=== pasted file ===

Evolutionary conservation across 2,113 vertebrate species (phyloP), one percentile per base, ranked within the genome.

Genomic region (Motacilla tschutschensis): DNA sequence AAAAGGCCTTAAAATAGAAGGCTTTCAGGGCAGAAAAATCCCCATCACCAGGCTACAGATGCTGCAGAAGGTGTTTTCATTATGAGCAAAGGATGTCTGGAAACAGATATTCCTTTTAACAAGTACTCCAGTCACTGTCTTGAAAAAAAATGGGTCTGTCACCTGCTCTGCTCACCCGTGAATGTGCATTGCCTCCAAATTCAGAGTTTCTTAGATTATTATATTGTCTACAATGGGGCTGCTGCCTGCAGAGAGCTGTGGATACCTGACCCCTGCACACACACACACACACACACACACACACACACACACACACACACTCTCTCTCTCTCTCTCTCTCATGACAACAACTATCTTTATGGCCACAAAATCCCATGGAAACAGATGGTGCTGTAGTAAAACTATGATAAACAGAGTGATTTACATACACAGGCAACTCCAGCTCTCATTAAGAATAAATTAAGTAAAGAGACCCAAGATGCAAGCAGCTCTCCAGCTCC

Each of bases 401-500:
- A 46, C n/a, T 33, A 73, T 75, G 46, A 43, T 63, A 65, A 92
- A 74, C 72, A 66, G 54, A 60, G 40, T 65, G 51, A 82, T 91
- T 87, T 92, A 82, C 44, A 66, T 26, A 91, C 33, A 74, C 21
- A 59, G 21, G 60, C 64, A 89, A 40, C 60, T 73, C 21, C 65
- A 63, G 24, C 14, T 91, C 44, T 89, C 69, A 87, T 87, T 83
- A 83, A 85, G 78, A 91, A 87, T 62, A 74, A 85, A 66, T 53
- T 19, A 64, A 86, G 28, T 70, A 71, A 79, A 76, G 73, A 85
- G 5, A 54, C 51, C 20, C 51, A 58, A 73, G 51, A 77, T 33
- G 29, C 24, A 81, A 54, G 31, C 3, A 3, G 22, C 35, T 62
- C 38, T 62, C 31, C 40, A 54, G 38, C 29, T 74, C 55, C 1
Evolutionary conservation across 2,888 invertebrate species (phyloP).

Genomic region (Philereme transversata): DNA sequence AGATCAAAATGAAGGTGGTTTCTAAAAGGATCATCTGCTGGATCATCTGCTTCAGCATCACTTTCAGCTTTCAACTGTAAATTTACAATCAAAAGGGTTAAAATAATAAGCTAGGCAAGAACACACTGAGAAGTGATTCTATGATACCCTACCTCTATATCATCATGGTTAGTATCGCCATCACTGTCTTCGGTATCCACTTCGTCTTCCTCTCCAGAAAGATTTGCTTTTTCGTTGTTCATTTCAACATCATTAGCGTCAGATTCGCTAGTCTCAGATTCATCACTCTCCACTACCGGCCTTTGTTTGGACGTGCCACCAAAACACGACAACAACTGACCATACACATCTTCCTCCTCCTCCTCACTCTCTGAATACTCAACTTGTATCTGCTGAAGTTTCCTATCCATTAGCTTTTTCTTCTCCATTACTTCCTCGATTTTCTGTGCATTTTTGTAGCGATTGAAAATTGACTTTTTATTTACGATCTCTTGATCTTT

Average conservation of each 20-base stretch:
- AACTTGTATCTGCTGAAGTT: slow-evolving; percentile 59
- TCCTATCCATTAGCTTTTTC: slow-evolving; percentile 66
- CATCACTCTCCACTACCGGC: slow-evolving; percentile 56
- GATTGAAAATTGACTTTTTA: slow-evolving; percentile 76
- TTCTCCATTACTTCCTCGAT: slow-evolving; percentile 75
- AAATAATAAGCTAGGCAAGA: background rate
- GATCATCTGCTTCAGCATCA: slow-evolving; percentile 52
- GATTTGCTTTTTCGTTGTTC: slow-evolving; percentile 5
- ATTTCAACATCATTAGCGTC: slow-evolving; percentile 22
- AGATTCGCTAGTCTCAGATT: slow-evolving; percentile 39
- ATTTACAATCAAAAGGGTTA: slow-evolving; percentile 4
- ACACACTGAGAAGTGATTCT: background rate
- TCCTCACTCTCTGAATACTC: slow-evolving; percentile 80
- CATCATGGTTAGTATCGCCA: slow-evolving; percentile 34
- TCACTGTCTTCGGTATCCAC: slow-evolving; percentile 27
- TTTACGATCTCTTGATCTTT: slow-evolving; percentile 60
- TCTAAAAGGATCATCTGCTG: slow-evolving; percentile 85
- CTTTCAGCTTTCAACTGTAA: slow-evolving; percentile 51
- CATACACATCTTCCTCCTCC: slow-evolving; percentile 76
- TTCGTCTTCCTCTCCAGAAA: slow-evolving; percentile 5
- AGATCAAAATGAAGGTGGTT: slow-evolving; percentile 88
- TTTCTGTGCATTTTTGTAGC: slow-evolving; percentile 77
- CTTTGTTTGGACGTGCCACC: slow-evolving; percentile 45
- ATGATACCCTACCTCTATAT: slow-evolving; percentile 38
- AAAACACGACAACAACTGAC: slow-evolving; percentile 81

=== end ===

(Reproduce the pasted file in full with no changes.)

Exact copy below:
Evolutionary conservation across 2,113 vertebrate species (phyloP), one percentile per base, ranked within the genome.

Genomic region (Motacilla tschutschensis): DNA sequence AAAAGGCCTTAAAATAGAAGGCTTTCAGGGCAGAAAAATCCCCATCACCAGGCTACAGATGCTGCAGAAGGTGTTTTCATTATGAGCAAAGGATGTCTGGAAACAGATATTCCTTTTAACAAGTACTCCAGTCACTGTCTTGAAAAAAAATGGGTCTGTCACCTGCTCTGCTCACCCGTGAATGTGCATTGCCTCCAAATTCAGAGTTTCTTAGATTATTATATTGTCTACAATGGGGCTGCTGCCTGCAGAGAGCTGTGGATACCTGACCCCTGCACACACACACACACACACACACACACACACACACACACACACACTCTCTCTCTCTCTCTCTCTCATGACAACAACTATCTTTATGGCCACAAAATCCCATGGAAACAGATGGTGCTGTAGTAAAACTATGATAAACAGAGTGATTTACATACACAGGCAACTCCAGCTCTCATTAAGAATAAATTAAGTAAAGAGACCCAAGATGCAAGCAGCTCTCCAGCTCC

Each of bases 401-500:
- A 46, C n/a, T 33, A 73, T 75, G 46, A 43, T 63, A 65, A 92
- A 74, C 72, A 66, G 54, A 60, G 40, T 65, G 51, A 82, T 91
- T 87, T 92, A 82, C 44, A 66, T 26, A 91, C 33, A 74, C 21
- A 59, G 21, G 60, C 64, A 89, A 40, C 60, T 73, C 21, C 65
- A 63, G 24, C 14, T 91, C 44, T 89, C 69, A 87, T 87, T 83
- A 83, A 85, G 78, A 91, A 87, T 62, A 74, A 85, A 66, T 53
- T 19, A 64, A 86, G 28, T 70, A 71, A 79, A 76, G 73, A 85
- G 5, A 54, C 51, C 20, C 51, A 58, A 73, G 51, A 77, T 33
- G 29, C 24, A 81, A 54, G 31, C 3, A 3, G 22, C 35, T 62
- C 38, T 62, C 31, C 40, A 54, G 38, C 29, T 74, C 55, C 1
Evolutionary conservation across 2,888 invertebrate species (phyloP).

Genomic region (Philereme transversata): DNA sequence AGATCAAAATGAAGGTGGTTTCTAAAAGGATCATCTGCTGGATCATCTGCTTCAGCATCACTTTCAGCTTTCAACTGTAAATTTACAATCAAAAGGGTTAAAATAATAAGCTAGGCAAGAACACACTGAGAAGTGATTCTATGATACCCTACCTCTATATCATCATGGTTAGTATCGCCATCACTGTCTTCGGTATCCACTTCGTCTTCCTCTCCAGAAAGATTTGCTTTTTCGTTGTTCATTTCAACATCATTAGCGTCAGATTCGCTAGTCTCAGATTCATCACTCTCCACTACCGGCCTTTGTTTGGACGTGCCACCAAAACACGACAACAACTGACCATACACATCTTCCTCCTCCTCCTCACTCTCTGAATACTCAACTTGTATCTGCTGAAGTTTCCTATCCATTAGCTTTTTCTTCTCCATTACTTCCTCGATTTTCTGTGCATTTTTGTAGCGATTGAAAATTGACTTTTTATTTACGATCTCTTGATCTTT

Average conservation of each 20-base stretch:
- AACTTGTATCTGCTGAAGTT: slow-evolving; percentile 59
- TCCTATCCATTAGCTTTTTC: slow-evolving; percentile 66
- CATCACTCTCCACTACCGGC: slow-evolving; percentile 56
- GATTGAAAATTGACTTTTTA: slow-evolving; percentile 76
- TTCTCCATTACTTCCTCGAT: slow-evolving; percentile 75
- AAATAATAAGCTAGGCAAGA: background rate
- GATCATCTGCTTCAGCATCA: slow-evolving; percentile 52
- GATTTGCTTTTTCGTTGTTC: slow-evolving; percentile 5
- ATTTCAACATCATTAGCGTC: slow-evolving; percentile 22
- AGATTCGCTAGTCTCAGATT: slow-evolving; percentile 39
- ATTTACAATCAAAAGGGTTA: slow-evolving; percentile 4
- ACACACTGAGAAGTGATTCT: background rate
- TCCTCACTCTCTGAATACTC: slow-evolving; percentile 80
- CATCATGGTTAGTATCGCCA: slow-evolving; percentile 34
- TCACTGTCTTCGGTATCCAC: slow-evolving; percentile 27
- TTTACGATCTCTTGATCTTT: slow-evolving; percentile 60
- TCTAAAAGGATCATCTGCTG: slow-evolving; percentile 85
- CTTTCAGCTTTCAACTGTAA: slow-evolving; percentile 51
- CATACACATCTTCCTCCTCC: slow-evolving; percentile 76
- TTCGTCTTCCTCTCCAGAAA: slow-evolving; percentile 5
- AGATCAAAATGAAGGTGGTT: slow-evolving; percentile 88
- TTTCTGTGCATTTTTGTAGC: slow-evolving; percentile 77
- CTTTGTTTGGACGTGCCACC: slow-evolving; percentile 45
- ATGATACCCTACCTCTATAT: slow-evolving; percentile 38
- AAAACACGACAACAACTGAC: slow-evolving; percentile 81